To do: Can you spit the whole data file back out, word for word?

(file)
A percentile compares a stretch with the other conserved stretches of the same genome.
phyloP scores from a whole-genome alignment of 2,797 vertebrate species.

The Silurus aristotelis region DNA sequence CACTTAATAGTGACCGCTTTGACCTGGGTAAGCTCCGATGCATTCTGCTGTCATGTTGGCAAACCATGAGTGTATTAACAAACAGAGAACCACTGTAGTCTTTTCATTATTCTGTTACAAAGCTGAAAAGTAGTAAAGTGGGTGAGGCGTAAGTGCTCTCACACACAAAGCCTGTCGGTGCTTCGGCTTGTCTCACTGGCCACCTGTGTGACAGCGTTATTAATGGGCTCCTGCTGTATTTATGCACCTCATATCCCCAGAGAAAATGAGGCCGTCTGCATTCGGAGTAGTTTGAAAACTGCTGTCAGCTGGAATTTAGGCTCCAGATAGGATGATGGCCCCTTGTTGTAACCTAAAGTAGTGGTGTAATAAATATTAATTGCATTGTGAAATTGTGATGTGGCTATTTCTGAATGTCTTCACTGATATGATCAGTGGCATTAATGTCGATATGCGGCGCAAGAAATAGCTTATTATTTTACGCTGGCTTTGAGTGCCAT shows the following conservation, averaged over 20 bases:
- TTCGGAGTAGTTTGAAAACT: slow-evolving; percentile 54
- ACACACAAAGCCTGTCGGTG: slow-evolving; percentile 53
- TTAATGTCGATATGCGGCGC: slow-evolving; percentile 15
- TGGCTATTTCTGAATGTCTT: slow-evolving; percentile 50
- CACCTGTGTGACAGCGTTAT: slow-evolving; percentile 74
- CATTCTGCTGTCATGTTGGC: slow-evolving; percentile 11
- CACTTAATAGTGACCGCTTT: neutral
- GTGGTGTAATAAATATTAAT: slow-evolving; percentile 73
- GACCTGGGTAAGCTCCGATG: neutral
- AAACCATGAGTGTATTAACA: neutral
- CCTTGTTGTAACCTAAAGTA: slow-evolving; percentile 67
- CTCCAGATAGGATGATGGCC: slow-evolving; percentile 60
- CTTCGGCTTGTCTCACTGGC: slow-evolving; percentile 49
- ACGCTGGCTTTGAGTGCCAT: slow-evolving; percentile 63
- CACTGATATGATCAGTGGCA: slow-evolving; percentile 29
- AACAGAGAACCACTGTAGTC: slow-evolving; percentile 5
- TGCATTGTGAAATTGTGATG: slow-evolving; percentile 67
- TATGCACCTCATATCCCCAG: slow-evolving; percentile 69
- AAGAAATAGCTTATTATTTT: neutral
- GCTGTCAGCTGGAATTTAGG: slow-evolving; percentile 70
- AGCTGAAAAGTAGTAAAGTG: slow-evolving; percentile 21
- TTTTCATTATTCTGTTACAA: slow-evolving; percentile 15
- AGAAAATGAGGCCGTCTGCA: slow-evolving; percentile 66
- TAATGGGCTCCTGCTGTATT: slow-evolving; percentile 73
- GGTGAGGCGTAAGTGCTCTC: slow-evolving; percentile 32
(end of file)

A percentile compares a stretch with the other conserved stretches of the same genome.
phyloP scores from a whole-genome alignment of 2,797 vertebrate species.

The Silurus aristotelis region DNA sequence CACTTAATAGTGACCGCTTTGACCTGGGTAAGCTCCGATGCATTCTGCTGTCATGTTGGCAAACCATGAGTGTATTAACAAACAGAGAACCACTGTAGTCTTTTCATTATTCTGTTACAAAGCTGAAAAGTAGTAAAGTGGGTGAGGCGTAAGTGCTCTCACACACAAAGCCTGTCGGTGCTTCGGCTTGTCTCACTGGCCACCTGTGTGACAGCGTTATTAATGGGCTCCTGCTGTATTTATGCACCTCATATCCCCAGAGAAAATGAGGCCGTCTGCATTCGGAGTAGTTTGAAAACTGCTGTCAGCTGGAATTTAGGCTCCAGATAGGATGATGGCCCCTTGTTGTAACCTAAAGTAGTGGTGTAATAAATATTAATTGCATTGTGAAATTGTGATGTGGCTATTTCTGAATGTCTTCACTGATATGATCAGTGGCATTAATGTCGATATGCGGCGCAAGAAATAGCTTATTATTTTACGCTGGCTTTGAGTGCCAT shows the following conservation, averaged over 20 bases:
- TTCGGAGTAGTTTGAAAACT: slow-evolving; percentile 54
- ACACACAAAGCCTGTCGGTG: slow-evolving; percentile 53
- TTAATGTCGATATGCGGCGC: slow-evolving; percentile 15
- TGGCTATTTCTGAATGTCTT: slow-evolving; percentile 50
- CACCTGTGTGACAGCGTTAT: slow-evolving; percentile 74
- CATTCTGCTGTCATGTTGGC: slow-evolving; percentile 11
- CACTTAATAGTGACCGCTTT: neutral
- GTGGTGTAATAAATATTAAT: slow-evolving; percentile 73
- GACCTGGGTAAGCTCCGATG: neutral
- AAACCATGAGTGTATTAACA: neutral
- CCTTGTTGTAACCTAAAGTA: slow-evolving; percentile 67
- CTCCAGATAGGATGATGGCC: slow-evolving; percentile 60
- CTTCGGCTTGTCTCACTGGC: slow-evolving; percentile 49
- ACGCTGGCTTTGAGTGCCAT: slow-evolving; percentile 63
- CACTGATATGATCAGTGGCA: slow-evolving; percentile 29
- AACAGAGAACCACTGTAGTC: slow-evolving; percentile 5
- TGCATTGTGAAATTGTGATG: slow-evolving; percentile 67
- TATGCACCTCATATCCCCAG: slow-evolving; percentile 69
- AAGAAATAGCTTATTATTTT: neutral
- GCTGTCAGCTGGAATTTAGG: slow-evolving; percentile 70
- AGCTGAAAAGTAGTAAAGTG: slow-evolving; percentile 21
- TTTTCATTATTCTGTTACAA: slow-evolving; percentile 15
- AGAAAATGAGGCCGTCTGCA: slow-evolving; percentile 66
- TAATGGGCTCCTGCTGTATT: slow-evolving; percentile 73
- GGTGAGGCGTAAGTGCTCTC: slow-evolving; percentile 32